For years Iceland has had a request pending to join the Union. But earlier this year the country quietly let that application lapse. Its citizens can all see for themselves one of the differences between being in the EU or being outside it. Iceland had a severe financial crisis over the last decade, like Greece. But unlike Greece the Icelandic people had a sovereign parliament and control of their own currency. They found out that after such a calamity it took a couple of years to get level again, but they were able to do what they needed to do and today Iceland is back on its feet. Why would they not see their interests as being better served outside the EU?

Even in the heart of the EU — in the countries that seem to have the institution in their bloodstream — opposition to the whole enterprise is growing. Angela Merkel’s personal popularity has begun to slump even in her own party, and Germany’s Eurosceptic parties are now polling better than they have ever done before. In France it is not only Marine Le Pen who is making noises which might disconcert Brussels. Last year the former president and future presidential contender Nicolas Sarkozy warned that unless half of the EU’s current competencies were returned to member states, the whole EU project would risk imploding.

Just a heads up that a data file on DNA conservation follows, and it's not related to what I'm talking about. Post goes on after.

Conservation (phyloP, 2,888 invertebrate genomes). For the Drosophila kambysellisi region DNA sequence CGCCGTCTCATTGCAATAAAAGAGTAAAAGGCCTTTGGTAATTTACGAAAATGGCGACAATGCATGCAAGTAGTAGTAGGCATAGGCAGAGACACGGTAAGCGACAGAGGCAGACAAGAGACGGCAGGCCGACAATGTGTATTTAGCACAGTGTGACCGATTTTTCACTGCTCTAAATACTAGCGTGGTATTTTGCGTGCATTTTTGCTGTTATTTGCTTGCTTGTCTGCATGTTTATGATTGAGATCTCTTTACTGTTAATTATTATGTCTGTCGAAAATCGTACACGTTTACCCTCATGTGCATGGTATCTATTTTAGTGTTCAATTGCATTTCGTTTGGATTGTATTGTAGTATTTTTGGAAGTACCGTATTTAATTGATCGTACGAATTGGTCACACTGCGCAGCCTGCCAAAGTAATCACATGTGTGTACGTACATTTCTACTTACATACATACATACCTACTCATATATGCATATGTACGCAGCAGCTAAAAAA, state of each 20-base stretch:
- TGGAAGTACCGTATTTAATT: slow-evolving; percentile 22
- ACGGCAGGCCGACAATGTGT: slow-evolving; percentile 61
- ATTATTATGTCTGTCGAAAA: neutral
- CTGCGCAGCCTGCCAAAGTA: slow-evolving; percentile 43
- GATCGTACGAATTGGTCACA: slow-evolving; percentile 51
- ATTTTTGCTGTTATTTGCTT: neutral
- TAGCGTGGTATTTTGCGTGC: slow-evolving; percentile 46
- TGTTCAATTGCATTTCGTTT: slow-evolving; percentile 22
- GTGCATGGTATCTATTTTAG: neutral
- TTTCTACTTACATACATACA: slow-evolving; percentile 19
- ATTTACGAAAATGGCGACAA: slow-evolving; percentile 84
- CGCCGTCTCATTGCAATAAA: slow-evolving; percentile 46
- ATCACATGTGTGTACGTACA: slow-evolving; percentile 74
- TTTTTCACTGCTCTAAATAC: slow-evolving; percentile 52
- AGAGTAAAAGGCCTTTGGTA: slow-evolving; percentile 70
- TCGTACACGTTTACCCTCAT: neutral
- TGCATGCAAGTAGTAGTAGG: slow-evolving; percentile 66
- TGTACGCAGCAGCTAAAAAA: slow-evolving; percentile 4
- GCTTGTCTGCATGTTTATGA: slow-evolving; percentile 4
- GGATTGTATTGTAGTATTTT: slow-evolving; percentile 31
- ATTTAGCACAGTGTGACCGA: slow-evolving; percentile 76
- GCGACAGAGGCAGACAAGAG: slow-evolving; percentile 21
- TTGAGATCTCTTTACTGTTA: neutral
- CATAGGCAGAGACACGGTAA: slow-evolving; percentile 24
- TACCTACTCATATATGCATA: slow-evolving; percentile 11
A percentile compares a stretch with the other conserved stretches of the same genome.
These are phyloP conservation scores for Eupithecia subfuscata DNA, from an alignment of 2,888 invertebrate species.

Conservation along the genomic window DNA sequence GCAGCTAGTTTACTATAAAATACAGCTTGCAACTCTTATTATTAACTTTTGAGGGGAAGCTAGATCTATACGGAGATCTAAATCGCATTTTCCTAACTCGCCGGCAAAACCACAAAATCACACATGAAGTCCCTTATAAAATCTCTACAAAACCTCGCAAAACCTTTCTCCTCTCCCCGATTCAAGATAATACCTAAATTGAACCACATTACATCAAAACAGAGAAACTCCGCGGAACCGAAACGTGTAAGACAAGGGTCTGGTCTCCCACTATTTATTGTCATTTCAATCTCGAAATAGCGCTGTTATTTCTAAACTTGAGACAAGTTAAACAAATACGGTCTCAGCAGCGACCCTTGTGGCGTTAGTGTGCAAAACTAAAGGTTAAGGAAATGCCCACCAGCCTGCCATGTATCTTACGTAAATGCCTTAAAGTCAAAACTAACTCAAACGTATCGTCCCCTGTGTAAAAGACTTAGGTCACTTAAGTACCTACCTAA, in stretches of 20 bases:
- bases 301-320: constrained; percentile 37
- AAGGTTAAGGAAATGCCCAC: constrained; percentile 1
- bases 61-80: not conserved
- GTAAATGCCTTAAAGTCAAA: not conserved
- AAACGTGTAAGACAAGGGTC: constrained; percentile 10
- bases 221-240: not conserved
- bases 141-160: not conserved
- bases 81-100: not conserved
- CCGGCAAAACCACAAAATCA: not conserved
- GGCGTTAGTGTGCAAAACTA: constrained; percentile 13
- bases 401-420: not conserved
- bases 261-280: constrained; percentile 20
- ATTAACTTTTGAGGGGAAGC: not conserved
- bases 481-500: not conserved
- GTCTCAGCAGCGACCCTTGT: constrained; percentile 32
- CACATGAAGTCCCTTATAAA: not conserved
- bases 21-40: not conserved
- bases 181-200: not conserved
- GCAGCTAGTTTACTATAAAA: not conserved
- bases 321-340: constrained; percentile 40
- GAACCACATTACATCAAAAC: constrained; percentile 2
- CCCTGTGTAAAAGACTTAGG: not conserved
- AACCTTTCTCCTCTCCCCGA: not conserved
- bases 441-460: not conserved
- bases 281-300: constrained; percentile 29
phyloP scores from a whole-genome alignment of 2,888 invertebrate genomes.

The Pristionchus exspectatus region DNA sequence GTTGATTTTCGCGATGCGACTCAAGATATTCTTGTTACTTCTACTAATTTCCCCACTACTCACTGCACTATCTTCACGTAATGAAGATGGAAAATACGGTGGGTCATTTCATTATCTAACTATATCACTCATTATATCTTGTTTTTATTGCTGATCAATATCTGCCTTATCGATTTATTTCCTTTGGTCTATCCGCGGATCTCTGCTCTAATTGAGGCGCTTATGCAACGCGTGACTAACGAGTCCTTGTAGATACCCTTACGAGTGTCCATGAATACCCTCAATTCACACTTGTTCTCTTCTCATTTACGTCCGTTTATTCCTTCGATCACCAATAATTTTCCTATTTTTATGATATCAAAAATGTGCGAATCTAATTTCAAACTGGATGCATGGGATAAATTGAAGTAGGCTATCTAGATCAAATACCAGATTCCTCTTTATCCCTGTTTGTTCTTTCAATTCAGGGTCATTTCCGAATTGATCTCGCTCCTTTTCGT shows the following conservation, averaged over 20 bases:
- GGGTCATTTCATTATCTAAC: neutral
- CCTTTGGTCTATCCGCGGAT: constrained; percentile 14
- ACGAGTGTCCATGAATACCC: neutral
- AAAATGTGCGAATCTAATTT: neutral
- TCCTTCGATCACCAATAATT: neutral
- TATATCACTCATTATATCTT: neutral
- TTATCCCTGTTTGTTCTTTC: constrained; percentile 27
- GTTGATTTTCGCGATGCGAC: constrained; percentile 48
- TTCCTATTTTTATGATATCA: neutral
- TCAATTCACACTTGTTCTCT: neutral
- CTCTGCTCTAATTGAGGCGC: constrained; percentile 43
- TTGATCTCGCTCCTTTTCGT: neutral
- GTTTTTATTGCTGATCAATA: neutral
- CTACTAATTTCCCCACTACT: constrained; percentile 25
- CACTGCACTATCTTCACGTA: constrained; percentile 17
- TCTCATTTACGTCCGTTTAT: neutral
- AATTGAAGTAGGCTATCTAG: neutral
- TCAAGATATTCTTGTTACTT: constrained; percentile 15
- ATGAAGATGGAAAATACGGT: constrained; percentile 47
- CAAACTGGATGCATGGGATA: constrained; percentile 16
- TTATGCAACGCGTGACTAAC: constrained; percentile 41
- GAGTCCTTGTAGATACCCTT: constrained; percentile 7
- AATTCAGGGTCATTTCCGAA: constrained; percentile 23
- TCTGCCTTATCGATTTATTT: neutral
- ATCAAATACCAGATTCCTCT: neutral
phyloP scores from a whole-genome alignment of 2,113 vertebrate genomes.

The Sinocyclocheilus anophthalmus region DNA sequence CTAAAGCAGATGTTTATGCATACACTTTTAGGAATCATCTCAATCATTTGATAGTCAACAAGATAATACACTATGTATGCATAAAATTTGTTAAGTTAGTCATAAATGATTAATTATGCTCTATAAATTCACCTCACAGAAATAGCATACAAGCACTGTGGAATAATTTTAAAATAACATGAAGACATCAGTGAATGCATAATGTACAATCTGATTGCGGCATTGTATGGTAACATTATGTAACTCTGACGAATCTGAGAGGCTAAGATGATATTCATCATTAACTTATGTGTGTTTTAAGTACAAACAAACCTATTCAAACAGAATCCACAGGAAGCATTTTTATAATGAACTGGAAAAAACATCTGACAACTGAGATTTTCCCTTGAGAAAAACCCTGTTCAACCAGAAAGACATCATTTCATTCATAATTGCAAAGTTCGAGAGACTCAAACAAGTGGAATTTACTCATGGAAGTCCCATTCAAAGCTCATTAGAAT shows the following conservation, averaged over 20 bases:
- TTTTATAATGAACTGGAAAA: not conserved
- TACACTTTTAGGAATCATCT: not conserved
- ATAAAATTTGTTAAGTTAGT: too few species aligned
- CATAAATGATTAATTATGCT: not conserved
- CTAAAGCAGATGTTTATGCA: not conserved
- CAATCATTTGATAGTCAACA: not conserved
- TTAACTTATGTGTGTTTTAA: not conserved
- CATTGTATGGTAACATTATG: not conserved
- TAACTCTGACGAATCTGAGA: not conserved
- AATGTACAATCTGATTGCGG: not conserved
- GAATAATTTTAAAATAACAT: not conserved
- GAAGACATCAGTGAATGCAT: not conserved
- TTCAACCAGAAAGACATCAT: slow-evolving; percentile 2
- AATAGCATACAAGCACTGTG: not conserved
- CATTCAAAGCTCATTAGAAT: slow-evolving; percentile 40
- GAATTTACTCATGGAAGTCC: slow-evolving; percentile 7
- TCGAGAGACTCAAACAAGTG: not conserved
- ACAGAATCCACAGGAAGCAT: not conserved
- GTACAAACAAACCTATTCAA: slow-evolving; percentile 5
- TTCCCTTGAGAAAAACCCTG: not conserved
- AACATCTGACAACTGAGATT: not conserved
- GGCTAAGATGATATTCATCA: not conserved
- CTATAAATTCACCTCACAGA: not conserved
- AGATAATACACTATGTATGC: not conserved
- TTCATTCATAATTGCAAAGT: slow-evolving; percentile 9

What must alarm anyone who wants to retain the status quo is that it will only require one country to start stepping back from their current arrangements to set off a cascade of similar efforts across the EU. In Ireland major business leaders are now publicly saying that if the UK decides to leave in 2017, then Ireland should think of stepping out too. The EU’s fiscal crisis has been taken over by a political one, and now across the entire continent the old, legitimate borders are reasserting themselves.